Typical of late July, the clouds were already building toward the afternoon storms, and we kept a wary eye on them. We were a little worried about being up high in the mountains when the thunderstorms hit, but it certainly wouldn’t be the first time if we were.

Willow Creek:

Eighty-five miles into the ride, we finally reached Willow Creek, which was down in a hollow between mountains. It was very green and lush, but I began to see signs of the 2012 wildfire that destroyed much of this section of the Gila forest.

Right after Willow Creek, the road turned rocky and climbed up a steep grade. At 95 miles in, we came to a sign that said “not maintained for low clearance vehicles. Not safe for trailers.” We had also seen a sign that noted the mileage to Glenwood – 37 miles. I knew we must be near Mogollon, then, and would probably soon come to the part of the road where we turned around in 2011.

At first, this part of the road was rocky, but it had recently been bladed. The trees were burned and what was left of them was slowly deteriorating. It was the fire-ravaged area where the effects of the fire were most severe. Then the road got narrow and very rocky with a steep drop-off on the right. It wasn’t super-challenging, but I had to pay attention. The sky was darkening, but it wasn’t raining or thundering yet. We continued riding the narrow road, and a dark cloud moved over us. Then we came to a wide pullout that had a spectacular view to the northwest. I asked Hal, “do you recognize this place?” I asked him this as we were hurriedly taking photos because the thunder was rolling ominously and getting closer.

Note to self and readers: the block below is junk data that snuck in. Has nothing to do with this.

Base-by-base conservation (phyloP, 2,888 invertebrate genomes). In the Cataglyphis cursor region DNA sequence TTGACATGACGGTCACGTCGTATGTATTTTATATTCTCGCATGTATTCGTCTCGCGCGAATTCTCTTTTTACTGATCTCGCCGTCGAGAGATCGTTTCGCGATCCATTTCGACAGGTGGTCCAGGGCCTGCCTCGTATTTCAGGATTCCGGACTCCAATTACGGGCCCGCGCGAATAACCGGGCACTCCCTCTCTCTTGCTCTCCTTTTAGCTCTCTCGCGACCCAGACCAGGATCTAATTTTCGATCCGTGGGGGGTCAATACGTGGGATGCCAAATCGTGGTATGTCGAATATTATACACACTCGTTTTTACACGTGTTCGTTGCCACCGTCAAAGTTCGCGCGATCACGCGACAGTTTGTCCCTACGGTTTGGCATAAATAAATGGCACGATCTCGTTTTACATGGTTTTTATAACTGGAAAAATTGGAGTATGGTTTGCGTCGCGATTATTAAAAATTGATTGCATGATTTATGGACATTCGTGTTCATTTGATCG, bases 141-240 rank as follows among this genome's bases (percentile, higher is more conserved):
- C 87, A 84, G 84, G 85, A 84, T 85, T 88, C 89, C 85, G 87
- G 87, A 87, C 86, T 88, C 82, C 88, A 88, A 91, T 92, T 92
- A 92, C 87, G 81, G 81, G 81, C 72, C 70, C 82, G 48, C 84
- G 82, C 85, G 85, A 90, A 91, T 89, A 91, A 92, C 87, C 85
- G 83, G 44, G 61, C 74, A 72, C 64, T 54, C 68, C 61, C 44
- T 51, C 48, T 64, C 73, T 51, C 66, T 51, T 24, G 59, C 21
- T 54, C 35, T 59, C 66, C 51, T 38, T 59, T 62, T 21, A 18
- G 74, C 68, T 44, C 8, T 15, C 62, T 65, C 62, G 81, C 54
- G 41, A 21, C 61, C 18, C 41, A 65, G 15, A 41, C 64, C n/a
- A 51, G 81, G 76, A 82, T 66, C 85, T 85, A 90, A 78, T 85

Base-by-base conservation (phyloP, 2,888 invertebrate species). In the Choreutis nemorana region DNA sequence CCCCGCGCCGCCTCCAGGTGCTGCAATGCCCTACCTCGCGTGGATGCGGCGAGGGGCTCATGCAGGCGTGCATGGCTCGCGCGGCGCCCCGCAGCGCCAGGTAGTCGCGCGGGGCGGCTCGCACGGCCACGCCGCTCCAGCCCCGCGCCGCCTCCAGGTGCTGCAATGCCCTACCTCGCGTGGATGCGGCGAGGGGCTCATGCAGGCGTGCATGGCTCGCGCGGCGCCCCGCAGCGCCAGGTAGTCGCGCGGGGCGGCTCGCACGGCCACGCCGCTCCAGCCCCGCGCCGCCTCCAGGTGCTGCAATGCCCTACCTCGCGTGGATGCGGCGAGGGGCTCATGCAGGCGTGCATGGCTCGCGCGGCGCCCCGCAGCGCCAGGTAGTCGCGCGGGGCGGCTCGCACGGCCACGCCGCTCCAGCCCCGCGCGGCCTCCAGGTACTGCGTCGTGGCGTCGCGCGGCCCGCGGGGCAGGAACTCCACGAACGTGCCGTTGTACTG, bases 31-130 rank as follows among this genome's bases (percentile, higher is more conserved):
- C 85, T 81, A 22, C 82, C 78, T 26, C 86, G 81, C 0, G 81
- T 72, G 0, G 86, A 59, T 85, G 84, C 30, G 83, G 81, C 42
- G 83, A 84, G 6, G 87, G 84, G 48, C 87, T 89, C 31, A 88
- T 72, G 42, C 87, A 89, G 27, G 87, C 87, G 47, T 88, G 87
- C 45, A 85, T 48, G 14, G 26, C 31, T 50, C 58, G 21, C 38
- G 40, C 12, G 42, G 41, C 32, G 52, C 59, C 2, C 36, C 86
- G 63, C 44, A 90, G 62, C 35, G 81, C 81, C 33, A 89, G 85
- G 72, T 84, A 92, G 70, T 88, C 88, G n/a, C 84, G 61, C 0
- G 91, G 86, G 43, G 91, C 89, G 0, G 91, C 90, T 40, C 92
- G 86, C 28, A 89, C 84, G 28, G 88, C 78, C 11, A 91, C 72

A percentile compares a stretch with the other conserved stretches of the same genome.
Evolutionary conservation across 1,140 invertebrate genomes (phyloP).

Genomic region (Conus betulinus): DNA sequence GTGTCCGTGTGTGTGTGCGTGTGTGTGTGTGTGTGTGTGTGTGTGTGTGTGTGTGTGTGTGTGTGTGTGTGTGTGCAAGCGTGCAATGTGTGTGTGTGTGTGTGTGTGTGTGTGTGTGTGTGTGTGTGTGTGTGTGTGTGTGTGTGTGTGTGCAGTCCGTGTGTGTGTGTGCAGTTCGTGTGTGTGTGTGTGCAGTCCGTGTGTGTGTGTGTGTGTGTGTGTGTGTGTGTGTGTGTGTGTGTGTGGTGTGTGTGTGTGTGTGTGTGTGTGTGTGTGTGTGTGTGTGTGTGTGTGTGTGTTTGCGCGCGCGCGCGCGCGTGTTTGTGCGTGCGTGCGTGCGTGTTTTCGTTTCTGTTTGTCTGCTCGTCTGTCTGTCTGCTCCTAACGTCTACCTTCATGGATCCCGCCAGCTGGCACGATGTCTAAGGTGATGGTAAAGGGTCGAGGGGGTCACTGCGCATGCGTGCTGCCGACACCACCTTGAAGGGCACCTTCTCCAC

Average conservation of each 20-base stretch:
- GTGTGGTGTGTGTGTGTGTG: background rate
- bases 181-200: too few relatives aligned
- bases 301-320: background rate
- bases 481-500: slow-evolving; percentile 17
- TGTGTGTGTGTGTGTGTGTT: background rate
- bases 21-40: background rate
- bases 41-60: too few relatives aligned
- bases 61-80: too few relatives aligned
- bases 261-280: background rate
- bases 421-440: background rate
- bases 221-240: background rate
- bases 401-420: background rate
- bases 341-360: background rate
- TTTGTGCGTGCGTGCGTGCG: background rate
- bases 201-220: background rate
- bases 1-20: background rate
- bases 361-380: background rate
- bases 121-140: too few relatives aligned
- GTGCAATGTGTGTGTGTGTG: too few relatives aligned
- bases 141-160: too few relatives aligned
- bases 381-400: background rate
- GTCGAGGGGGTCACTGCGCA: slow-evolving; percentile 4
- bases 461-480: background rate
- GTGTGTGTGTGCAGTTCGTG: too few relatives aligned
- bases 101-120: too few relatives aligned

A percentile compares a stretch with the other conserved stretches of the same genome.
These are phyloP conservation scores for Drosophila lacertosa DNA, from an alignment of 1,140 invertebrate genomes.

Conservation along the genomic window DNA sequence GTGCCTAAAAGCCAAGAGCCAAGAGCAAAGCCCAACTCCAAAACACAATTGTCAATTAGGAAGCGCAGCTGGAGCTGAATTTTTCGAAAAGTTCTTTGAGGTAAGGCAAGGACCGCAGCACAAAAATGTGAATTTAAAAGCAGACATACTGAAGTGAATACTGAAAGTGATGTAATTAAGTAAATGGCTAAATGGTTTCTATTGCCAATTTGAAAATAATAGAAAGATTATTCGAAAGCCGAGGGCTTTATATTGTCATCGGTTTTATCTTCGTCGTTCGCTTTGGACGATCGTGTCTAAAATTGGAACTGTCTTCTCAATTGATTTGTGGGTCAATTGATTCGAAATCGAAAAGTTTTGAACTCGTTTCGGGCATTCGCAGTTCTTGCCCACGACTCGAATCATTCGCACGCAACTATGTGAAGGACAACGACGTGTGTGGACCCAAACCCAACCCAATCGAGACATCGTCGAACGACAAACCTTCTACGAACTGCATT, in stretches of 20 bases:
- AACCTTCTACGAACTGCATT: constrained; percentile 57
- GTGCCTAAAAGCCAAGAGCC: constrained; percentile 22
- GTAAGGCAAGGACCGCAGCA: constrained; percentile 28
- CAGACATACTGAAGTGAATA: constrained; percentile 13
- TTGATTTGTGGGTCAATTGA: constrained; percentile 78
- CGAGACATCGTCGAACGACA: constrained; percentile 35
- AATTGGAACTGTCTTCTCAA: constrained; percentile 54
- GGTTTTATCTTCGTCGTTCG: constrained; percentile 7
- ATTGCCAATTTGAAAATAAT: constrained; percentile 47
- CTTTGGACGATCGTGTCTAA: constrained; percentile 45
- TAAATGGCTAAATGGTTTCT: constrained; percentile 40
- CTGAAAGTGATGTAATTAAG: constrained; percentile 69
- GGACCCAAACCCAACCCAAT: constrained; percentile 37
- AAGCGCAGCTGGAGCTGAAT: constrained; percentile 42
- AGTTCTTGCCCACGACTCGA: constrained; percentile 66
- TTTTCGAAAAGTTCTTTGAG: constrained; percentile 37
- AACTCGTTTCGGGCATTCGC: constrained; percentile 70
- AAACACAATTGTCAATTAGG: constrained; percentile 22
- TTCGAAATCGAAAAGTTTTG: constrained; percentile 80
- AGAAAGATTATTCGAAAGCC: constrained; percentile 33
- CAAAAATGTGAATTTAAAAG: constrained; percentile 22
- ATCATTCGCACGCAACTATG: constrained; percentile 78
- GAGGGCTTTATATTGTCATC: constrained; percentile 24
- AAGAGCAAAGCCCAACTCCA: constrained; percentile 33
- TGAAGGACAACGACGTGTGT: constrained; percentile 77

What it looked like before the fire:

What it looks like now:

Me, looking at the view from the same place:

“Yes,” he said. It was where we had been five years ago. It was barren and windswept, all the lovely old tall pines had been destroyed by the fire. It was a striking, heart-breaking contrast. We could see forever into the distance, but we didn’t stay long. The threat of the incoming thunderstorm was real.

Back on the bikes, we started down, soon passing the rock fall where I’d posed on my 2006 F650GS. As we descended the winding road, the switchbacks were as steep and tight as I’d remembered them, and there were areas of sandy soil. I was amazed that I’d ridden the big (to me) GS on this tricky road. We met a group of riders on KTMs coming from the opposite direction. I met one of the riders as I was going through one of the steep switchbacks, and there was just enough room for the two of us to pass in opposite directions with inches between our handlebars.

I knew we were close to Mogollon when we started going through the creek at the many water crossings. Back in 2011, there were about three water crossings, and now there were too many to count. We’d heard there had been severe flooding here, and there were changes to the road.

At last, we reached Mogollon, and we stopped for a break. We’d been riding for hours by then. We got coffee and a root beer float at a place called the Purple Onion.